Steering is precise and provides good feedback. Body motion is controlled well, which makes cornering more comfortable. Nevertheless, the ride is a little stiff and the wheels hit potholes with a resounding thump that sends a shudder through the vehicle. The Atlas Cross Sport doesn’t isolate the driver from the road as well as would be expected from a vehicle this size.
There are seven drive modes, but they are laid out in an interesting way. Just behind the shift lever is the rotary dial that controls four of the drive modes, snow, normal, off-road, and off-road custom. Interestingly, an additional “Mode” button in the center of the drive mode selector must be pressed to get into the economy, sport, and custom modes.
Each of the seven modes adjusts the traction control, throttle, transmission, and steering feel depending on the situation. In the custom modes, adjustments can be made to suit the driver’s preferences.
Taking the Cross Sport Off-Road
We were able to take the Atlas through our standard set of off-road tests. This includes a high-speed gravel and dirt section with undulations, whoops, and a few holes, an articulation hill, and a steep hill with an easy and a hard line.
The Cross Sport’s independent suspension does well to keep the vehicle planted on loose gravel. However, once the bumps become large the suspension is quickly pushed to its limits. This puts the Cross Sport about average with the rest of the midsize crossover class.
As expected, on the articulation hill the Cross Sport had very little wheel travel. With that being said, we were surprised at how easily it was able to crest the hill in every drive mode tested.
On the steep hill-climb the Atlas Cross Sport had no problem making the easy line in every mode tested. On the other hand, most crossovers without a low range transfer-case struggle up the hard line, and the Cross Sport was no exception. The Cross Sport was able to make it up the hard line and oddly enough we found that Sport mode worked the best.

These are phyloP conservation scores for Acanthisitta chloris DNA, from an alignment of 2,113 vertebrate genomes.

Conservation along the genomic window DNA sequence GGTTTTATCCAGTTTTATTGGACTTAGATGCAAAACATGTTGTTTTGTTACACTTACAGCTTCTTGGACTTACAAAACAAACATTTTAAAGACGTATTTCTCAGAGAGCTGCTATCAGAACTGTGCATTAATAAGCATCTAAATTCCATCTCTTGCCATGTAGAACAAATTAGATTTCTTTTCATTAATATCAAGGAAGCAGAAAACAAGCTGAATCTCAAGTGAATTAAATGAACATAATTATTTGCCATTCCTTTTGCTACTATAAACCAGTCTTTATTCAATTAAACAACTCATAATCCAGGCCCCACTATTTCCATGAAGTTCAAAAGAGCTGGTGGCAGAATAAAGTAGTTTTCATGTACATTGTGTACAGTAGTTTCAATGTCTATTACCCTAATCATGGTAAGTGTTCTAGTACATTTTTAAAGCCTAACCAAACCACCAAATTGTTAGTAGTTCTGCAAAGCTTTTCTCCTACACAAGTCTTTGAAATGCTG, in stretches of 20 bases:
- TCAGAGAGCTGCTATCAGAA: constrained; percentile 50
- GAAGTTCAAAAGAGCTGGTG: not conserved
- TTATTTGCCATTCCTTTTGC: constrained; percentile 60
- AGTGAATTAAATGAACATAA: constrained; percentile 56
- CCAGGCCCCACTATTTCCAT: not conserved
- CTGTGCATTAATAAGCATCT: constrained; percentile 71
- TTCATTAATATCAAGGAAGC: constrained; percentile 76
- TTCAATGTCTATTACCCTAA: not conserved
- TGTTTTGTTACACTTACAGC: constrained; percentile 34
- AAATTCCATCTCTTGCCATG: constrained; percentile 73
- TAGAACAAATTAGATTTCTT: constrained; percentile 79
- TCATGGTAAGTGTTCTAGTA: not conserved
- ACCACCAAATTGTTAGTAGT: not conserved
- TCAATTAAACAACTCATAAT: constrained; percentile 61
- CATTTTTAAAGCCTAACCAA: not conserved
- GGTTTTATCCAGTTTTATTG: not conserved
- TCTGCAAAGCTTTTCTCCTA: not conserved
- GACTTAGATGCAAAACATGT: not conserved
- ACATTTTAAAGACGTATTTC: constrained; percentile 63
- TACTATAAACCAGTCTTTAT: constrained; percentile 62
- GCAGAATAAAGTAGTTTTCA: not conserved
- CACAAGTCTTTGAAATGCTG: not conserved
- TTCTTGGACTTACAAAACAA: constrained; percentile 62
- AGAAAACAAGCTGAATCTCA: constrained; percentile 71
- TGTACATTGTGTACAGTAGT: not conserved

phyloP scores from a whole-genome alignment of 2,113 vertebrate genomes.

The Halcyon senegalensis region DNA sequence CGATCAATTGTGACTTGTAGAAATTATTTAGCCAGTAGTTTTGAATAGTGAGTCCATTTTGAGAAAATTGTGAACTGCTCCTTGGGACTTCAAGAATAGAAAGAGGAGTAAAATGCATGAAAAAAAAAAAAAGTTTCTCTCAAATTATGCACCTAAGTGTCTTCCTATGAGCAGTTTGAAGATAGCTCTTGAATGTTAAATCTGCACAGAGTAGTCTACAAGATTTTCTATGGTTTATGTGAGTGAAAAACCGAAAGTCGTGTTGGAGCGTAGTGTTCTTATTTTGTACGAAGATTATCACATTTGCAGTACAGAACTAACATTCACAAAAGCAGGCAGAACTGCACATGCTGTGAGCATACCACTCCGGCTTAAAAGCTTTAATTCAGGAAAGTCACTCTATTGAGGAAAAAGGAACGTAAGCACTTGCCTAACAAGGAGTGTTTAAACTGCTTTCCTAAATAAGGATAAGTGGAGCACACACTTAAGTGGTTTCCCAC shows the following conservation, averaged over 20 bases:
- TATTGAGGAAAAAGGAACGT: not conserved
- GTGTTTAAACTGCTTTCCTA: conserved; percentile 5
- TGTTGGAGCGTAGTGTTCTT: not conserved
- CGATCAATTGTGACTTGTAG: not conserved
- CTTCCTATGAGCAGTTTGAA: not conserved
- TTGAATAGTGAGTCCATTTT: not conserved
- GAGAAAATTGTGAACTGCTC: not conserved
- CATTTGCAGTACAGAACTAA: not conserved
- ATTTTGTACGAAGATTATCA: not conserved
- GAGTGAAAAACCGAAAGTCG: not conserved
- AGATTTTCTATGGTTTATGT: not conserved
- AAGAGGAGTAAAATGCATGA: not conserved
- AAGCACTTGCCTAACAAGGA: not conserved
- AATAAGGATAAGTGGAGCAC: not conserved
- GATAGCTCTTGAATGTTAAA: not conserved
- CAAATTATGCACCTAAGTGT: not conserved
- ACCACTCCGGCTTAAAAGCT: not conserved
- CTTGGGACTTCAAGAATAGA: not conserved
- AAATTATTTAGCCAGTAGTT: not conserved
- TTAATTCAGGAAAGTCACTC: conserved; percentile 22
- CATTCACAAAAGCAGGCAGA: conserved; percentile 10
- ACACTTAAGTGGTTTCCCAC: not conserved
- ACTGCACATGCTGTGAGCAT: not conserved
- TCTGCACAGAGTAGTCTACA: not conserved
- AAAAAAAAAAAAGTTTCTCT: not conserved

Sport mode allows for more wheel spin before applying the brakes to the spinning wheels to transfer power. This allows the V6 to get higher into its power range before the power transfer happens. In off-road mode the system does a really good job of controlling wheel speed with very little slip. This also stops the engine from getting into higher RPM where is has power. The engine just doesn’t have enough low-end torque to transfer power and climb a steep hill at the same time when lifting a wheel off the ground and in off-road mode.
Cross Sport Pricing
The base price of the 2020 Atlas Cross Sport V6 SEL Premium is $48,095. The SEL Premium trim includes the 4Motion AWD, 20-inch wheels, LED lighting, panoramic sunroom, heated and ventilated front seats, heated rear seats, and every other item in this vehicle except one. You read that right, our test model had exactly one option, the Monster Mats floor mats and trunk liner for $235. Adding the $1,020 destination charge brings the total to $49,350. This puts the Cross Sport near the upper end of this class for pricing, but others can easily be optioned above $50k as well.
Overall, the Atlas Cross Sport is a comfortable crossover with lots of space. Despite its large size, it is easy to drive and park. The 4Motion AWD system works very well and should handle bad weather conditions with ease. If you want German styling at a low entry point the Cross Sport might just be the vehicle for you!
Matthew Barnes is an experienced towing expert. He works as a mechanical engineer and his day job involves testing a variety of vehicles while towing trailers of all types and sizes. Matt shares his knowledge by writing for automotive news outlets in the evenings. When he’s not working he can be found spending time in the great outdoors with his family. He enjoys camping, hiking, canyoneering, and backpacking. Whenever possible he spends time riding in or on any power sports vehicle he can find and claims he can drive anything with a motor, which probably isn’t true.